The good news about Cloudfloor, says Mouline, is that its CloudControl offering can provide users with key analytics without deploying any code onto their machines. Rather, users only need to log in to Cloudfloor's portal and check out their metrics. Cloudfloor pulls a lot of its metrics from aggregators such as Google Analytics and Amazon AWS and then organizes it to give users their desired metrics for how they want their cloud services to perform.
From there, users can tell Cloudfloor what their goals are and then let the system shape traffic to meet those goals. So for instance, if your top goal is performance and resiliency, you can have Cloudfloor assess more bandwidth and resources to a particular area in a region where you expect to get heavy traffic and even help you pool cloud resources from multiple vendors to get the job done.
On the other hand, if your first goal is saving money, then you can have Cloudfloor shut down any servers in areas that are not hitting certain traffic requirements and are thus unnecessary to maintaining operations. And if your goal is to balance performance and cost, you can shape traffic to send a certain amount of traffic initially through your own private data center and then send it out to the cloud once it reaches a certain level, thus minimizing both the strain on the data center and the use of cloud infrastructure.
The bottom line, says Mouline, is that Cloudfloor can both provide you with strong analytics and then let you decide what to do with the new data you have.
"We'll send requests to the appropriate resources, whether it's the fastest, the closest or the cheapest," he says. "Tell us what your goals are and we will control it."
Focus: Cloud cost visibility/optimization
CEO: Dave Zabrowski, formerly a VP with HP's enterprise computer organization
Location: Roseville, Calif.
Product availability: Now
Why it's worth watching: Cloud Cruiser offers a SaaS product that lets IT departments find the cheapest ways to process high workloads, whether it's through a private cloud, public cloud, or multiple public clouds. In other words, the software lets companies "cruise" for different cloud solutions and pick the one that will do the job the cheapest.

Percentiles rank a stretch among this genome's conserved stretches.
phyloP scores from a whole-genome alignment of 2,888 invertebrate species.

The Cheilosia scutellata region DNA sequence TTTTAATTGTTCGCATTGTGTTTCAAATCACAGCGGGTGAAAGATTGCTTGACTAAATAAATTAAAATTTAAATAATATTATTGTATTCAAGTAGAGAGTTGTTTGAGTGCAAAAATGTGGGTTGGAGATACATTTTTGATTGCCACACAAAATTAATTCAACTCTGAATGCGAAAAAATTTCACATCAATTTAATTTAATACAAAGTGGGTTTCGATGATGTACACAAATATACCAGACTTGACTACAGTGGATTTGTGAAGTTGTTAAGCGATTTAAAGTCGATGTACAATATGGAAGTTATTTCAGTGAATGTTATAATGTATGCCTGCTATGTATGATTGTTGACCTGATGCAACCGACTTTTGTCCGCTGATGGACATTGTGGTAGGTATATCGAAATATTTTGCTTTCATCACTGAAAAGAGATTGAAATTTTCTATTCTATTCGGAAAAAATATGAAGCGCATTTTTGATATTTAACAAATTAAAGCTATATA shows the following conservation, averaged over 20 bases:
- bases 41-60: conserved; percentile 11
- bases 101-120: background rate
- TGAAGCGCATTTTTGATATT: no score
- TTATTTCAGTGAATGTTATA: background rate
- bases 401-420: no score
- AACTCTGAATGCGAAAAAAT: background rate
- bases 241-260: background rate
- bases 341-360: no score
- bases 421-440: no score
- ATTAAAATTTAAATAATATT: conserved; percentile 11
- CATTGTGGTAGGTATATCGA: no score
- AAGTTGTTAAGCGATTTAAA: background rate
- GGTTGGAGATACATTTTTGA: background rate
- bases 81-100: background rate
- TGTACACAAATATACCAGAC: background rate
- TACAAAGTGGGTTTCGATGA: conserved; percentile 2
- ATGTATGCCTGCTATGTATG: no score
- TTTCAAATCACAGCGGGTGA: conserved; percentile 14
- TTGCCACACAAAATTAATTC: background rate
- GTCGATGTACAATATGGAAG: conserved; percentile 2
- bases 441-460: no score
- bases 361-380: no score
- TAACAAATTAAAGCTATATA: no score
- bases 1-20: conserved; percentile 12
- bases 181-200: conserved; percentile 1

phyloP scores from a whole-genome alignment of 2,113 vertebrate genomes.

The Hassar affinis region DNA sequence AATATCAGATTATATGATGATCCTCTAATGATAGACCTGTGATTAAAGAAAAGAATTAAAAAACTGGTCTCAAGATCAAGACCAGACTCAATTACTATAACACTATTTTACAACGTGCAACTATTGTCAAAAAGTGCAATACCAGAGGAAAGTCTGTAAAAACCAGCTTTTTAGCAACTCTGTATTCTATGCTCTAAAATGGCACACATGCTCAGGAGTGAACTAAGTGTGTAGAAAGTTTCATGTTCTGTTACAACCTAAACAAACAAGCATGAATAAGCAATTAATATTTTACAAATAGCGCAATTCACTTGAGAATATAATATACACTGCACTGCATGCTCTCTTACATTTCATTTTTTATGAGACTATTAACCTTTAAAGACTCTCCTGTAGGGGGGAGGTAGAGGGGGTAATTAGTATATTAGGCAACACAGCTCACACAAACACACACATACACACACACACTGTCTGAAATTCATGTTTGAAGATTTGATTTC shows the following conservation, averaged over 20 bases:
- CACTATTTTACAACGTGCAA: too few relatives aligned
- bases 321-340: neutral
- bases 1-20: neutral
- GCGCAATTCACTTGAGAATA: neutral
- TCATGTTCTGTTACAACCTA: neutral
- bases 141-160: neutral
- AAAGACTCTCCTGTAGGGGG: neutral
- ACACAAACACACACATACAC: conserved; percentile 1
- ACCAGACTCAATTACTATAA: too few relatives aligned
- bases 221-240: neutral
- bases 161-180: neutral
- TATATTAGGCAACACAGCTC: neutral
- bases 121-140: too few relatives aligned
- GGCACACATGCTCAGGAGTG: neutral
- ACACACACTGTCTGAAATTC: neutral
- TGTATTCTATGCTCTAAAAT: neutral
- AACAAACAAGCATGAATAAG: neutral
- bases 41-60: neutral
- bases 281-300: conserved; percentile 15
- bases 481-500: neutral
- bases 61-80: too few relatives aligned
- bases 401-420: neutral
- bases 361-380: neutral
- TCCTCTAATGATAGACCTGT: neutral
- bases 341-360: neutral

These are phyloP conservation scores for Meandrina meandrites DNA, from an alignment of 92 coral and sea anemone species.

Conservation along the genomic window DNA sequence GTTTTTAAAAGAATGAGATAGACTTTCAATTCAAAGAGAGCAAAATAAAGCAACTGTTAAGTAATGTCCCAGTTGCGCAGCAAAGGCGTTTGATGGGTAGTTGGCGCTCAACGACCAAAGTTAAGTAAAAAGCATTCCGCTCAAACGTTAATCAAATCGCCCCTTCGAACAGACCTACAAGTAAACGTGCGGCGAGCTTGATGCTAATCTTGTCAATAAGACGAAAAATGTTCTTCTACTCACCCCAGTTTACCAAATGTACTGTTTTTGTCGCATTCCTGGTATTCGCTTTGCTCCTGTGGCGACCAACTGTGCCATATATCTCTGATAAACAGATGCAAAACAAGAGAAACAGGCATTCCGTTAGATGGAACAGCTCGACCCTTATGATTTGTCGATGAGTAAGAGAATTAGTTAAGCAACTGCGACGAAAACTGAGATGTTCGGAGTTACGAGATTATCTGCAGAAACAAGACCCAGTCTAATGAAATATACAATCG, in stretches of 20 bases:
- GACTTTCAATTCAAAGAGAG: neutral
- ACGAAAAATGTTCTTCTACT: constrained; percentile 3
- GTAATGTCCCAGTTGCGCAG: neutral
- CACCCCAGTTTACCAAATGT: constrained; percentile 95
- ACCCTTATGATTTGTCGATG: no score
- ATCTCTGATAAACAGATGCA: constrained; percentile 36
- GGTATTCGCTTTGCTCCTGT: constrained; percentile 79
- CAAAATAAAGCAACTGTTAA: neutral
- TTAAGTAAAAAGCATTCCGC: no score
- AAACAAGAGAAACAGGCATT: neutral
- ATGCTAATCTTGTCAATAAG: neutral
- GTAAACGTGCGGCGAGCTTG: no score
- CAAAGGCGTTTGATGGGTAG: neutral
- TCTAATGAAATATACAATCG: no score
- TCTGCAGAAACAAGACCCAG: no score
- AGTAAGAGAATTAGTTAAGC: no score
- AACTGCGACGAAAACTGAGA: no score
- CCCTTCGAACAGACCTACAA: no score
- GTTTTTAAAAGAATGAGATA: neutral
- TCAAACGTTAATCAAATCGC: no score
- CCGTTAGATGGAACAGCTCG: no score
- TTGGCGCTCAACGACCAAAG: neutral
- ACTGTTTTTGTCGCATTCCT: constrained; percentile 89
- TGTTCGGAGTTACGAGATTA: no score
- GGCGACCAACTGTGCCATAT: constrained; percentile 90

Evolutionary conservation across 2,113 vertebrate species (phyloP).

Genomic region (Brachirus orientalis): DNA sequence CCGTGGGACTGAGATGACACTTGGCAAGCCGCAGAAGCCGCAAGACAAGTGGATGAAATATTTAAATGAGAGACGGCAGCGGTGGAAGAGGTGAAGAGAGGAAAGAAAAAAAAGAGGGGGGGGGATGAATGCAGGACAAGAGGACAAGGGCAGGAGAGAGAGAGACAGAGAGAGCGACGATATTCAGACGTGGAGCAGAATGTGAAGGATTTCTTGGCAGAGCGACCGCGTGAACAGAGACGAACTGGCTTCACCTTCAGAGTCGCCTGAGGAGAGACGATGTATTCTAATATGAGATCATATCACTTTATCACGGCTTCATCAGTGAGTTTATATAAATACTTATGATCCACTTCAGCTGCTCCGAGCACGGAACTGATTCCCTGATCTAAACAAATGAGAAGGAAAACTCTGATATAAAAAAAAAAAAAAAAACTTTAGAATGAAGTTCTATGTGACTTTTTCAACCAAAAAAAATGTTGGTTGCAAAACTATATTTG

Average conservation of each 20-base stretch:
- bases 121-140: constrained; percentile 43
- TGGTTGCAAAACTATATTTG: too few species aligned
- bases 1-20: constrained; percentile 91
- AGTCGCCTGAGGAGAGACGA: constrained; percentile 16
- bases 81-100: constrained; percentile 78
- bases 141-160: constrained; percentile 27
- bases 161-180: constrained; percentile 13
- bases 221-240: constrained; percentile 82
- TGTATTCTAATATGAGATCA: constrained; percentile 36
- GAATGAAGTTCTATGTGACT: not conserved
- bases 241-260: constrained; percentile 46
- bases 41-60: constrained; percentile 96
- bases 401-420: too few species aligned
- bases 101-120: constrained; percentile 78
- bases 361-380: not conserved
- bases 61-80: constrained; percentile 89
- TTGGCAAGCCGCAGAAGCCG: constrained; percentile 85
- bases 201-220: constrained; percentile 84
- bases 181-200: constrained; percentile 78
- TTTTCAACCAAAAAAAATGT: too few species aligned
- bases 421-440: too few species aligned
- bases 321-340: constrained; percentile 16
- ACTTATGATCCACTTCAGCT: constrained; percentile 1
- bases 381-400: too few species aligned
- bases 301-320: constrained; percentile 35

"What we do is not only give users transparency, we also give them proactive controls to ensure there are no rogue workloads where all of a sudden you have an application that's running up storage charges," says Cloud Cruiser founder and CEO Dave Zabrowski, whose company raised Series A funding from Wavepoint Ventures in 2010. "With Cloud Cruiser we can give you controls if these workloads go crazy on you."
Users can keep up with their company's cloud usage by logging into Cloud Cruiser's MyCloud dashboard that Zabrowski says can not only show you how many cloud resources you're using but which departments and projects within the company are consuming the most resources at a given time. From there, you can alert departments if their cloud consumption is due to blow a hole in the monthly budget and provide suggestions for how they can lower their cloud consumption. This level of tracking also helps companies properly assess charges to departments that exceed their allotted budget for cloud services in a given month.
Cloud Cruiser can also track which cloud vendors are getting the most use and can let you know when you should shift resources over to a different vendor when you're in danger of incurring overages on one vendor or another.
"Let's say you have two identical workloads that you're processing at Rackspace and Amazon," says Zabrowski. "But then suddenly your workload at Amazon starts to exceed your threshold and you can immediately benchmark how much that would cost to move to Rackspace."